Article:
Team-building activities, friendly competition between departments and community service trips are all ways to increase morale. Employee absenteeism can be reduced by providing opportunities for employees and managers to connect with each other, while also feeling inspired and proud of their team. Employees who feel valued and appreciated by their coworkers will be more motivated to work in the office.

Your office atmosphere can also make a difference in improving employee morale. Studies have shown that plants can improve concentration. Relaxing and stress-reducing scents such as lavender can help employees feel calm and relaxed. Small office snacks can also be helpful to keep their energy up.

5. Encourage employee engagement

It’s not enough to reduce absenteeism. Empowering employees and improving workplace satisfaction are critical for the long-term success of your company. Your employees will perform better if they are engaged.

You can increase employee engagement by giving your employees more control and freedom to manage their schedules and tasks.

You’ll soon discover that there are many areas where you can reduce stress levels and increase employee engagement by building genuine relationships with your employees. Maybe your employee is unhappy that she doesn’t get enough opportunities for growth. You can talk with your employee about her future goals and give her more tasks that are related to her interests.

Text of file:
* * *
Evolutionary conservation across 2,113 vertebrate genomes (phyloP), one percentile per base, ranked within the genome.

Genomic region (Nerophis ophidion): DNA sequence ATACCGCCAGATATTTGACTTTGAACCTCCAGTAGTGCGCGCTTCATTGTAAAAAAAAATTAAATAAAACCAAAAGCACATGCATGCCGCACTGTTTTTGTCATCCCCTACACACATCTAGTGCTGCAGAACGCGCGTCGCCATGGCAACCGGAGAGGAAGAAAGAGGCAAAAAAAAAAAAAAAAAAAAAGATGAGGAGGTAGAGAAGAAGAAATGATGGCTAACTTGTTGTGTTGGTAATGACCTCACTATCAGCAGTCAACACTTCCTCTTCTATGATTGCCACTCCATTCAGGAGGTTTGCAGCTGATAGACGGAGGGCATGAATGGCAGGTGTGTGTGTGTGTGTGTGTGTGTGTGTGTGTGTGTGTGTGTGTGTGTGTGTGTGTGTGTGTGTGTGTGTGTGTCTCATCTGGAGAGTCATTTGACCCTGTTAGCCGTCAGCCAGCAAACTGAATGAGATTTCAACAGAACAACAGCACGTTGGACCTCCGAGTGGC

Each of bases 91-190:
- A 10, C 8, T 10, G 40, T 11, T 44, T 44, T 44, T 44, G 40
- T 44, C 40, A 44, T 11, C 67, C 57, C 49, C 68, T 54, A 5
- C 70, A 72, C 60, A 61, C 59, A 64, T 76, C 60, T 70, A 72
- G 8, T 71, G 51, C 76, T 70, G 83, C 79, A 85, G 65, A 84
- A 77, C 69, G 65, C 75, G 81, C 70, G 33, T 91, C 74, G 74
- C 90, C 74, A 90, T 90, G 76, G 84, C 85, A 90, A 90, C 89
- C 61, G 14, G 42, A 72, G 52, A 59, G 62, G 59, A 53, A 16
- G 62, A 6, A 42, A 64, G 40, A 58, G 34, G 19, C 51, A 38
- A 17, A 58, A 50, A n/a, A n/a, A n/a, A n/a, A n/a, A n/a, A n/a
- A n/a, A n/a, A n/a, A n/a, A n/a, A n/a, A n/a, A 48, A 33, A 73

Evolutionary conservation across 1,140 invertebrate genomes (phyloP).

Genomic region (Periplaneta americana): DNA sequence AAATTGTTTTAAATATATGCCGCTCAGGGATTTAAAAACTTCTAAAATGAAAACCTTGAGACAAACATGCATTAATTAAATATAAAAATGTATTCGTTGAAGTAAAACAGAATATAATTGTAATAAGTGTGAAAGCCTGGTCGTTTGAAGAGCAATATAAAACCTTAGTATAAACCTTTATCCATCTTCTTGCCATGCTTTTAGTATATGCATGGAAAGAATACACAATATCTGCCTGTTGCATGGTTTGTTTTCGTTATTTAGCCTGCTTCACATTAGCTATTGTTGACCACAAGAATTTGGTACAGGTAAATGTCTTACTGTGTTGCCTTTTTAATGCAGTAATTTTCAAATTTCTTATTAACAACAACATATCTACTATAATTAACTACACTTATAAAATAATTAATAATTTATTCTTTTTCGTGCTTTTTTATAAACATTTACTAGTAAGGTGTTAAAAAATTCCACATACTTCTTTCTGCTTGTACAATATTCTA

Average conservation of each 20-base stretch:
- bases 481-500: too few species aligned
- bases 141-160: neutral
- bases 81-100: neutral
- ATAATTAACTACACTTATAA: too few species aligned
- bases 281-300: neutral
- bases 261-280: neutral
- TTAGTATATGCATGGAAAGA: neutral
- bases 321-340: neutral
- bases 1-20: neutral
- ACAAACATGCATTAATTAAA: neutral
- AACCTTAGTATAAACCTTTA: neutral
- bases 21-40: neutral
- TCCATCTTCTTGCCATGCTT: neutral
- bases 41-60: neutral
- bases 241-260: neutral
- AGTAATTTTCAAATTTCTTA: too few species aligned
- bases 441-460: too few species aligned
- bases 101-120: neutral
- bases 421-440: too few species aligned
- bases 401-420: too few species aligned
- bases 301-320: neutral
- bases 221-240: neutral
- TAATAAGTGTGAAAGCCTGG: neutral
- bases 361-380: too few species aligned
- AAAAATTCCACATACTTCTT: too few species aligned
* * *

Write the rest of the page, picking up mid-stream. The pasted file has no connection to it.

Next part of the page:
6. Strong absence management tools are essential

Spend less time on the employee database and spend more time with them. Remember that you are working with people who want to achieve a work/life balance and not robots.

Managers and HR software can offer data-driven evaluations using Absence Management Tools. This allows for a more effective feedback loop than simply reprimanding or outlining.

7. Encourage teamwork

As a follow-up to the previous point, employees feel more connected when they feel part of a group. A feeling of belonging can increase a worker’s motivation and loyalty to the company. They will be more likely to think twice about taking a day off or making it difficult for their colleagues.

8. Provide feedback

Your employees should be able to tell you what they could improve on, and what they do well. Employees will feel valued if you offer guidance and encouragement. They will feel valued and motivated to do their best, which will make them less likely to skip work.

9. Keep track of absences

To track absences and work time, you can use absence management software. These tools allow you to gather useful data and measure absenteeism. You will eventually be able to determine if your efforts were effective in decreasing absenteeism among employees and to make the necessary changes to your policy.

Last Thoughts

Make sure you have a clear policy on time off. All employees should sign something to confirm that they have read it. It is no longer enough to communicate your policy via email or verbally in this litigious age. It is important to prove to each employee that they have read and understood the policy in order to take appropriate disciplinary action if necessary.